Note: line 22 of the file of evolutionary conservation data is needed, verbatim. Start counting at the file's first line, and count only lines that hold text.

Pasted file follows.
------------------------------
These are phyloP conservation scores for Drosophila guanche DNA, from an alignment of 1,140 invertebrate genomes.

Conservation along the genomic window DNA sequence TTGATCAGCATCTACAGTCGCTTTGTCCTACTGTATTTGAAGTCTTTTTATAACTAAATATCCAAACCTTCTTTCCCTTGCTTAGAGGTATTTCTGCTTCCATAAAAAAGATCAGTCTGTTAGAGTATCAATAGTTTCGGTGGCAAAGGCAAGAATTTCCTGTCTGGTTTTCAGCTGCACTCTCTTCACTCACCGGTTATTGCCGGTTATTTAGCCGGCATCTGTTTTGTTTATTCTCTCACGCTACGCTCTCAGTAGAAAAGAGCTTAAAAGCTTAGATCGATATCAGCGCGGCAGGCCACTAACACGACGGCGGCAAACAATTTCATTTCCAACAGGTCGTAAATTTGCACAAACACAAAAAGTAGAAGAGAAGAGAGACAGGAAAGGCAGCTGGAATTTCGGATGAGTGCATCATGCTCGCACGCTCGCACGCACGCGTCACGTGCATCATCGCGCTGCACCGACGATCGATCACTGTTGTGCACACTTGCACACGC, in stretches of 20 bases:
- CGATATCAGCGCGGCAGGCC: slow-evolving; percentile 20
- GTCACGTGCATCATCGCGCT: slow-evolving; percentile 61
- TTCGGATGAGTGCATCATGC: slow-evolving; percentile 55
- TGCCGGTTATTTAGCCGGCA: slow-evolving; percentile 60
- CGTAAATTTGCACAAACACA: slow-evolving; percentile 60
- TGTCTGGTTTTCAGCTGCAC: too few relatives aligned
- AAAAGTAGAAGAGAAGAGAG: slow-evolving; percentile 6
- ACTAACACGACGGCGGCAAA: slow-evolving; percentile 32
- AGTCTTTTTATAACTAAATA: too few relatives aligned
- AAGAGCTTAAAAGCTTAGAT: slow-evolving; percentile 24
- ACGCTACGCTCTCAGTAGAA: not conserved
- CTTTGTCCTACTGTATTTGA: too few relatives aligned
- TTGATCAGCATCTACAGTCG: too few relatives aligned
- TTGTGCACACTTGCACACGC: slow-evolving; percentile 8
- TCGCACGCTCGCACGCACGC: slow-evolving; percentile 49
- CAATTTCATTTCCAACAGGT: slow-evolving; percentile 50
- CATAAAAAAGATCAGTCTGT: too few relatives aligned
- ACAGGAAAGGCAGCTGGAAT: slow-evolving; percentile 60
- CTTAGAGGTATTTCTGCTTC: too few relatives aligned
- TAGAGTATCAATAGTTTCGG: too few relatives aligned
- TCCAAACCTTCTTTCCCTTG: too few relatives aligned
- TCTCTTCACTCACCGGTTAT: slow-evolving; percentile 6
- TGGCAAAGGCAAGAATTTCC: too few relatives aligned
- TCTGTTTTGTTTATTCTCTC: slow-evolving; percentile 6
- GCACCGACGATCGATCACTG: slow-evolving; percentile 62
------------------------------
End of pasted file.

- TAGAGTATCAATAGTTTCGG: too few relatives aligned